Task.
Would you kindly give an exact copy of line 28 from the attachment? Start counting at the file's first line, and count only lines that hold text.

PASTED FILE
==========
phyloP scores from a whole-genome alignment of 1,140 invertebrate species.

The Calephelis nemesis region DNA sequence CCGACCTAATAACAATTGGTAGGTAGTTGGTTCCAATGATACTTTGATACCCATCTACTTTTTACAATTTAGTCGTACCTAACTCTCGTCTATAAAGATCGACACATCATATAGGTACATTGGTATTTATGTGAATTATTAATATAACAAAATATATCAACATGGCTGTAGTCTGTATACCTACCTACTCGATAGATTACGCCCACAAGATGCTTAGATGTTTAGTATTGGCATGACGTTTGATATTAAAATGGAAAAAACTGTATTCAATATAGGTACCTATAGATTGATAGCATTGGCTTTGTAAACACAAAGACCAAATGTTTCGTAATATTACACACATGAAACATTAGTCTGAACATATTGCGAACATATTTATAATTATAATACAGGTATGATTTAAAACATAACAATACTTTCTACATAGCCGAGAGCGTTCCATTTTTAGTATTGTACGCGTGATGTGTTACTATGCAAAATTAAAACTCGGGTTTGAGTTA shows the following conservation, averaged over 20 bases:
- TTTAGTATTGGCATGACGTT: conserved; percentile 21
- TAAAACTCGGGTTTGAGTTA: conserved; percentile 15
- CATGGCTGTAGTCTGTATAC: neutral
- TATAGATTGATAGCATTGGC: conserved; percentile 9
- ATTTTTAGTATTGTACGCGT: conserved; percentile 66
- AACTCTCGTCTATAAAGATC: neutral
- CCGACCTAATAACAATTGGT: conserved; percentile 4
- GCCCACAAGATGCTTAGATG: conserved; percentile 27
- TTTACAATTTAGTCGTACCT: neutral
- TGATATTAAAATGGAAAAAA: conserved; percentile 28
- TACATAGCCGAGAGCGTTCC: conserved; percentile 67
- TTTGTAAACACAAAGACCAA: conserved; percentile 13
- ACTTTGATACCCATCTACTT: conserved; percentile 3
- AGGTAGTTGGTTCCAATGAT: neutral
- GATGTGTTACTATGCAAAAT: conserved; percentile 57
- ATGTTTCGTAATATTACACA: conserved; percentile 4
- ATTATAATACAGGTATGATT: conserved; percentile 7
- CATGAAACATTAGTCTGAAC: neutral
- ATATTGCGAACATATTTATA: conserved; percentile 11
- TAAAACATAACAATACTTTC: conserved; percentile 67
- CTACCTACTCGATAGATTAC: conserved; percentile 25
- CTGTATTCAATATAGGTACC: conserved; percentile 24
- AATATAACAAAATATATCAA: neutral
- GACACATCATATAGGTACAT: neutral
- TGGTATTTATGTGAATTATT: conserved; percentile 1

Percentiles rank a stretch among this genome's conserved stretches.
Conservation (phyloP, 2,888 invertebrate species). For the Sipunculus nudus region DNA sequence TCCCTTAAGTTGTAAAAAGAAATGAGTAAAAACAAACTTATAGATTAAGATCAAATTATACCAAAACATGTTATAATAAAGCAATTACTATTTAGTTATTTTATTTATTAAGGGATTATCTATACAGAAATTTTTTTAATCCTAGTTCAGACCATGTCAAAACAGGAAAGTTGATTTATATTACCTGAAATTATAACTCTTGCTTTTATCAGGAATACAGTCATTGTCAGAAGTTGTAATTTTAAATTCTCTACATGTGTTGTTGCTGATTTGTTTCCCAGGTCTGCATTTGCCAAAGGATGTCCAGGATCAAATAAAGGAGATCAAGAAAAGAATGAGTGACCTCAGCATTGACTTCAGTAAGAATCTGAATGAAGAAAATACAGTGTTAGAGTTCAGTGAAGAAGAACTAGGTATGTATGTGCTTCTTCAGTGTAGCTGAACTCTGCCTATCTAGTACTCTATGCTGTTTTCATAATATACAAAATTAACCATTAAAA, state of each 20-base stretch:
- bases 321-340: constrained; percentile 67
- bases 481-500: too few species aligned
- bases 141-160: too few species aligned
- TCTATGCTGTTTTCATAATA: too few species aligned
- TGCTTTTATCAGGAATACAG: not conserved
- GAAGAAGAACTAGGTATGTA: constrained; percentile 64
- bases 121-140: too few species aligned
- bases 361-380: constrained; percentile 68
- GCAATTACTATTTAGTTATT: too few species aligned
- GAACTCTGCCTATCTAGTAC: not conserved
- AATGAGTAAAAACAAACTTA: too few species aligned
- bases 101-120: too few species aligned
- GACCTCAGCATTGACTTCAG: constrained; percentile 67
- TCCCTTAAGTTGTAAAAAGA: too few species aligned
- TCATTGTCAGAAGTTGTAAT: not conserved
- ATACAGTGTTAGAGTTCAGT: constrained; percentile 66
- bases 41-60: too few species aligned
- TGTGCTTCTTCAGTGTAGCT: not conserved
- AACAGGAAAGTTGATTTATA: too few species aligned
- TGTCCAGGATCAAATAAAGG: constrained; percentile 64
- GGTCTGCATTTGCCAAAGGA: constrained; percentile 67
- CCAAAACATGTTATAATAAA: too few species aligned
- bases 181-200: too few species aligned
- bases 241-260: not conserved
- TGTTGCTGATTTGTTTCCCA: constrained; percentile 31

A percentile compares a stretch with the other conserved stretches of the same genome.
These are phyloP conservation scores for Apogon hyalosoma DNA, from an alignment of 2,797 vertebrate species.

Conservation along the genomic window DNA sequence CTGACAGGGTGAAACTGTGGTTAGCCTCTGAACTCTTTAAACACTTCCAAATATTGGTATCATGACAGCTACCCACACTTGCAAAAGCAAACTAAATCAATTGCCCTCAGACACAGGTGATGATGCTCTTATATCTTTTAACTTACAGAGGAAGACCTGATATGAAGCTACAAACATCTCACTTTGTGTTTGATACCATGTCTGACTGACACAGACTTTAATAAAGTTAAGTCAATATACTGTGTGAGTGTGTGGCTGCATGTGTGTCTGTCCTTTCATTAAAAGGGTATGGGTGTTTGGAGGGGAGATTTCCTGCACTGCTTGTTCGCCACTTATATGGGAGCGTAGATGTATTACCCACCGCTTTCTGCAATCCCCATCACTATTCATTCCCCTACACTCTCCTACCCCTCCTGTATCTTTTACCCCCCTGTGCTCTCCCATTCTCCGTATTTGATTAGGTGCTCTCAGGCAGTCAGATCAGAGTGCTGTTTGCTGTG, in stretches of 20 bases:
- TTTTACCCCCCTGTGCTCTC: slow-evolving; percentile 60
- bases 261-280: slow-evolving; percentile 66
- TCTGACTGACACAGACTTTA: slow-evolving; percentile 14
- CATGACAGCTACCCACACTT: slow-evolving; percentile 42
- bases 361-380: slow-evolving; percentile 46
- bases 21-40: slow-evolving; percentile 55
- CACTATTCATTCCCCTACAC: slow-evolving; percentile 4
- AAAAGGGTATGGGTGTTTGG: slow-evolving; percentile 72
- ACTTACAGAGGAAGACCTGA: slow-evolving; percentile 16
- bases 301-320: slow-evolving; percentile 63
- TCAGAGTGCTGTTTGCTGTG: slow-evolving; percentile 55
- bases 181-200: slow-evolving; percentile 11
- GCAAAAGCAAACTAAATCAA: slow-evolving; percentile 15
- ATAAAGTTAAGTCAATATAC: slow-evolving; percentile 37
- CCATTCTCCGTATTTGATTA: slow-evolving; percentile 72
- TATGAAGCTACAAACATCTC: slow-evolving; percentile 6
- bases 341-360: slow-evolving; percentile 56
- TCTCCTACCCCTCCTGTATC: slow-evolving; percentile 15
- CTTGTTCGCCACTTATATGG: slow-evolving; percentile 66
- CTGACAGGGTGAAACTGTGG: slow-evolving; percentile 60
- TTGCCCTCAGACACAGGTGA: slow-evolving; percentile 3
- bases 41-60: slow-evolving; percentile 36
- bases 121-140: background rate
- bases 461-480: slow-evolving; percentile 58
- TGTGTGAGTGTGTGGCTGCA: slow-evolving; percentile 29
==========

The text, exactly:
Percentiles rank a stretch among this genome's conserved stretches.